7 Deadly Styles Of Presenting

The 7 Deadly Styles of Presenting … or how to really be mediocre presenter
“You can call me anything you want because I’m fairly thick skinned but never, ever call me mediocre…”, those words echo inside my head from 20 years ago when my sales director gave me my first real lesson in presenting. At the time I was working for a chap called Anthony Robbins in New York and we sold 90% of our business through presentations to groups of people.
During that time the school of hard knocks was a frequent classroom I visited and feedback was my breakfast, lunch and dinner at times! An old mentor of mine always use to say, “Good judgement comes from experience and experience comes bad judgement”. One thing I’m really certain of is I’ve had lots of experience – yep, I’ve probably messed up more times than China has won Olympic medals. Presentations are one of the few areas you get immediate feedback about how you did – the feedback comes from your own intuition (what you felt like after the presentation), the reaction of the people in your presentation and the feedback you get in the cold light of day – you won the business or not, got the job or not or the feedback scores at the end of the conference.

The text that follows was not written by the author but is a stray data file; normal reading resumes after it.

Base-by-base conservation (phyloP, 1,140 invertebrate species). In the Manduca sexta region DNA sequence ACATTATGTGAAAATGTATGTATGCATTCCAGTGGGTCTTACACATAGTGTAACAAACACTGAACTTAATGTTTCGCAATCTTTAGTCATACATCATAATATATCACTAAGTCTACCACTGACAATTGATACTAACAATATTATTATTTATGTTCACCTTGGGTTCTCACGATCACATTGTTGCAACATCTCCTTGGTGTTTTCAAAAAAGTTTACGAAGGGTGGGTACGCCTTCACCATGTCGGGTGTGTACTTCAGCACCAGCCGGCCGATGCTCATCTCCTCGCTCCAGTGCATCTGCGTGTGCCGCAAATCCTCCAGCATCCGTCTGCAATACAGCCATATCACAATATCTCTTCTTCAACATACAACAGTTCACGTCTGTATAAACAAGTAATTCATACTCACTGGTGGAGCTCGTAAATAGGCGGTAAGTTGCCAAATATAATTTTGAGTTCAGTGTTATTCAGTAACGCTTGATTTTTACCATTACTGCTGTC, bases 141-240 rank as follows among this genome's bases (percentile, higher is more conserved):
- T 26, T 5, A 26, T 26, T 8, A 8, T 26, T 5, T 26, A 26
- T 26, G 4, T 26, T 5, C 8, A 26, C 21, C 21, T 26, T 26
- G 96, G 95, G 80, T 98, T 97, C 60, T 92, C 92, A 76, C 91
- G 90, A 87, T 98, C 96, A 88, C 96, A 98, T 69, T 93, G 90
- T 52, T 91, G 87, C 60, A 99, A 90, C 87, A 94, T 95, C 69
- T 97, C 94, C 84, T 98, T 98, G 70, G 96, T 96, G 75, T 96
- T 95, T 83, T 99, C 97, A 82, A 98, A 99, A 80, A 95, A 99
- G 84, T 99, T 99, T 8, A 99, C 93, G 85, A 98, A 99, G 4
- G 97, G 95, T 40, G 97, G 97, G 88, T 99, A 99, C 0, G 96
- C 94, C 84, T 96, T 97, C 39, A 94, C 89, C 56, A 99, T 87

In seeing and in being part of literally thousands of presentations over the years I’ve noticed some specific genres that really stand out and at best, make the presentation mediocre and at worst, the presenter ‘nose dives’.
Presentations are in many ways one of the last unfair advantages in the market place because business propositions today within industries are fairly similar, price is rarely a differentiator for high quality products or services and anything other than ‘world class’ performance would not earn you the right to tender in a global setting. Ther ...
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